Word of the Day: Sesquipedalian

April marks the celebration of National English Month. Today, let's explore the intriguing word "sesquipedalian." Pronounced as sess-kwip-pay-day-lee-ann, this formal adjective originates from Latin and describes a particular affinity for using long words or an inclination to overuse them. It can also refer to a fondness for employing lengthy syllables.

According to the Merriam-Webster dictionary, English literary theorists and critics first utilized this term in 1656 to critique the excessive use of long words. A "sesquipedalist" is the noun form, referring to a person who loves to use or overuse long words. Meanwhile, "sesquipedality" represents the quality of being sesquipedalian.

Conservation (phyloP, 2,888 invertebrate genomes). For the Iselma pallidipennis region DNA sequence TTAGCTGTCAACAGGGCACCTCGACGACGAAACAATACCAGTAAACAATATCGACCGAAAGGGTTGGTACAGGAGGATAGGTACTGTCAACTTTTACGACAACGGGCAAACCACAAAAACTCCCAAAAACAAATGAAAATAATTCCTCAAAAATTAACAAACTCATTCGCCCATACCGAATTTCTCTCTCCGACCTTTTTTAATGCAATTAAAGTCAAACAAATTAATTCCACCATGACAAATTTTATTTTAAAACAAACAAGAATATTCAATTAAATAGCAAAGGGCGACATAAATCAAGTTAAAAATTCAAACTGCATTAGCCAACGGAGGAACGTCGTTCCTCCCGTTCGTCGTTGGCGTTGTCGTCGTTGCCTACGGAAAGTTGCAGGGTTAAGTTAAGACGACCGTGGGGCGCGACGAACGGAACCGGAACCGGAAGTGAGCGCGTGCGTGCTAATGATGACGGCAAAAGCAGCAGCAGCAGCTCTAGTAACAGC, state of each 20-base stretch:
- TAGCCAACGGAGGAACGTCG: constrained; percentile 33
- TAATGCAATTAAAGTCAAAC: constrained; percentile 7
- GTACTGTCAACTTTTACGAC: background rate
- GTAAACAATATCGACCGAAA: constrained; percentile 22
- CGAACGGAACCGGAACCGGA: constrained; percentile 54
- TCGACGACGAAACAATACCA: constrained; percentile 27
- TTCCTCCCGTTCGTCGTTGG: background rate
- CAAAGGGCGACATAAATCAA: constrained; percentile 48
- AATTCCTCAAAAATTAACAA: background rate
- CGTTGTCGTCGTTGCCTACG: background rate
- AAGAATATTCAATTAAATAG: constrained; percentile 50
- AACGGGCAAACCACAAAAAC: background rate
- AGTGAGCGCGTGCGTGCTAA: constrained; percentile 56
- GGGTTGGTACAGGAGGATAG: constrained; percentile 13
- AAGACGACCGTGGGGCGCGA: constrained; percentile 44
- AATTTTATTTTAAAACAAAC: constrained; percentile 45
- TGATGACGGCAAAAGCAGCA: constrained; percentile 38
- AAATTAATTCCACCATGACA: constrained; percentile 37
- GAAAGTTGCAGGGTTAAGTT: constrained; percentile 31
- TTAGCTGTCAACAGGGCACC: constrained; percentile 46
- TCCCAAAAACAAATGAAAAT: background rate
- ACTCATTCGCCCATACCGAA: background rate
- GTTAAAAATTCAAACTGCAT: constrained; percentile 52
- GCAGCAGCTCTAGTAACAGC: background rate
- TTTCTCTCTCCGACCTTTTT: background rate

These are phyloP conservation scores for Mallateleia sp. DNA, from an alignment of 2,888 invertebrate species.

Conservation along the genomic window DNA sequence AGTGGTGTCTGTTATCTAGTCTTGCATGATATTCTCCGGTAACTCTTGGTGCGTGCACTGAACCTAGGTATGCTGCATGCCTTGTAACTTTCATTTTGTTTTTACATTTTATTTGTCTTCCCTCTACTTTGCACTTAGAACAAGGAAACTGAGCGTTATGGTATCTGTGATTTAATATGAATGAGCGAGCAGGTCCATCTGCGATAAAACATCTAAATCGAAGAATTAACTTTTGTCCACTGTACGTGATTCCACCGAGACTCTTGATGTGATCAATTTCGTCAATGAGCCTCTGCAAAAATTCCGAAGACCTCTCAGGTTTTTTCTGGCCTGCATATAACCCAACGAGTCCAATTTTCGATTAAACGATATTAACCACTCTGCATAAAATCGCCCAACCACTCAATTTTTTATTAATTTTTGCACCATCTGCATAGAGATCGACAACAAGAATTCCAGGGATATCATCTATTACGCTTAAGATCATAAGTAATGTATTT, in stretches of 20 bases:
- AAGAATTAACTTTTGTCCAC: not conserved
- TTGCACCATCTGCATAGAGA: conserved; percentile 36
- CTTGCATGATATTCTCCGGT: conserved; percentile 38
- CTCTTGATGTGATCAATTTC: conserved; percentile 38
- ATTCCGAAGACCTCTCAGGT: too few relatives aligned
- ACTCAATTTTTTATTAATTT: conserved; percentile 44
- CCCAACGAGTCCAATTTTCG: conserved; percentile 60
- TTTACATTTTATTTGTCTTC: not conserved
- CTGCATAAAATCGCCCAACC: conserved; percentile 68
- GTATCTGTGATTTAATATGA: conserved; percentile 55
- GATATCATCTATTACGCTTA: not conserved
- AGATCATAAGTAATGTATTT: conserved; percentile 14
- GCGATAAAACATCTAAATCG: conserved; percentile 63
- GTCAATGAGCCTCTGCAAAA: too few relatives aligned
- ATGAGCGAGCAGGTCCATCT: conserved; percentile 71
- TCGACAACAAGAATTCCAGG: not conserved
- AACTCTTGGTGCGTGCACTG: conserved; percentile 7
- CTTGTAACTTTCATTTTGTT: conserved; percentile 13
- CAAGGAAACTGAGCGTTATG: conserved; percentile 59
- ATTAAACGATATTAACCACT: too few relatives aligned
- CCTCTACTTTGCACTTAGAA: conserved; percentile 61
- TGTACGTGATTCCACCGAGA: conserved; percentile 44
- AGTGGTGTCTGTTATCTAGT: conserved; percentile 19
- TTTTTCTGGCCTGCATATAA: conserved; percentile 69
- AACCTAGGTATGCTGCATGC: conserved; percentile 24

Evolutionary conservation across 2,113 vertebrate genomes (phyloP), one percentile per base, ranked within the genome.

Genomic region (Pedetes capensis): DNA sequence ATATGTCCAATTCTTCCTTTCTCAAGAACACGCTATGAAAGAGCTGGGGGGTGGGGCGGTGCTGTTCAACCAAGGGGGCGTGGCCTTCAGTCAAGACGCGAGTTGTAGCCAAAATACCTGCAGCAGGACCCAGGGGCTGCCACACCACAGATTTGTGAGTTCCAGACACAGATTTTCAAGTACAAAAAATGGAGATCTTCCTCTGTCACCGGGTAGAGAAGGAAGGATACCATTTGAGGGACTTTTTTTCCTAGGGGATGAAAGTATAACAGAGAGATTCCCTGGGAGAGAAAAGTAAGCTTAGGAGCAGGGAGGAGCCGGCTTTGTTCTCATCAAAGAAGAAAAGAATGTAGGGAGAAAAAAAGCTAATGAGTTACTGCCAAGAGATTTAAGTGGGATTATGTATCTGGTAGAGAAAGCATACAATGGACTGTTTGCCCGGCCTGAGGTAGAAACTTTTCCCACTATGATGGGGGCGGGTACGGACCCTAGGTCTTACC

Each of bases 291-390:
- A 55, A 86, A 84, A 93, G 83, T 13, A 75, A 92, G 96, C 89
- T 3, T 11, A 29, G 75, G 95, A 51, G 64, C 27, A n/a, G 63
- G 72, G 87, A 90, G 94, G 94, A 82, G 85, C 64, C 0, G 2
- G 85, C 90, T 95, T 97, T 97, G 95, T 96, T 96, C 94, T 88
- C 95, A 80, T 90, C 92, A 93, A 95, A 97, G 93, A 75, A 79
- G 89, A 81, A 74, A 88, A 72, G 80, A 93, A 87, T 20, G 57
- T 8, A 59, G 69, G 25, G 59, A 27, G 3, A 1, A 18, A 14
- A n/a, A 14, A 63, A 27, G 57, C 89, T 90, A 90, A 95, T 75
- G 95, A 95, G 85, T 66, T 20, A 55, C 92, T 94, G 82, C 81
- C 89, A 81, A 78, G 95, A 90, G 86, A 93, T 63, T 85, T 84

For example, one might say, "My best friend is a sesquipedalist, so I always make it a priority to communicate using grandiloquent vocabulary." 

Synonyms for sesquipedalian include euphuistic, lengthy, long, pleonastic, polysyllabic, polysyllable, pretentious, and sententious. On the other hand, antonyms include brachysyllabic, monosyllabic, short, and unpretentious.